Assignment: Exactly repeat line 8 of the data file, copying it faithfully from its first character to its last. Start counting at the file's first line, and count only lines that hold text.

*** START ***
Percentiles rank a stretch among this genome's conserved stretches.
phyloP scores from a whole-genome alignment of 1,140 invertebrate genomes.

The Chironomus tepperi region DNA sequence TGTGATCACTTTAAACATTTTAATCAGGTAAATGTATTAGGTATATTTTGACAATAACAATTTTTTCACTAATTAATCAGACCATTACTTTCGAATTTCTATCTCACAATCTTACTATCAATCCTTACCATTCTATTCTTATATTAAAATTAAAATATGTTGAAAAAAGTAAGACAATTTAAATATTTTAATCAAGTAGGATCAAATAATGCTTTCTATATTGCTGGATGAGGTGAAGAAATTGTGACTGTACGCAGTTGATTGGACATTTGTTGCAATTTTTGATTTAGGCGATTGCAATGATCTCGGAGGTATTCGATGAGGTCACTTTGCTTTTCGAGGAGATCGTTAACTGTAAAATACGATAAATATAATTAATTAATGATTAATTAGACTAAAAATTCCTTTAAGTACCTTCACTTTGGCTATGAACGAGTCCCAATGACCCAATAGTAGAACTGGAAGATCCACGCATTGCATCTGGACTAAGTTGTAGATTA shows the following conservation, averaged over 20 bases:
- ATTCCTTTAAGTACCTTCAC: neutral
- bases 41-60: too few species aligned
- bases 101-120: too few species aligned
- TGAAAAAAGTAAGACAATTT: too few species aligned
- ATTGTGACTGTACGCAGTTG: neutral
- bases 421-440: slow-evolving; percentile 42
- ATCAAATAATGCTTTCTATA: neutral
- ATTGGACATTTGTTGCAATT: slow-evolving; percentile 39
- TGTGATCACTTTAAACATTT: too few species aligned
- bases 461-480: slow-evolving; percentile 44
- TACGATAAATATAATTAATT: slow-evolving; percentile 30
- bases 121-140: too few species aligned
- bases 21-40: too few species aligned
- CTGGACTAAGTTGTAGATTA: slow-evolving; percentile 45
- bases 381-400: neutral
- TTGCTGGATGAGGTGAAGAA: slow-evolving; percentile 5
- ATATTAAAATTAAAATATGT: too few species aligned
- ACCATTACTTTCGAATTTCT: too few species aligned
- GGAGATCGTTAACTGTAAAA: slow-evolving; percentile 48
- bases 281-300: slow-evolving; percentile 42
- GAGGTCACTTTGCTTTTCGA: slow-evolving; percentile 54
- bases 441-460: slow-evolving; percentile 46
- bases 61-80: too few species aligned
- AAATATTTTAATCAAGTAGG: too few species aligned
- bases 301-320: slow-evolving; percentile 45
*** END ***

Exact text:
- ATTGTGACTGTACGCAGTTG: neutral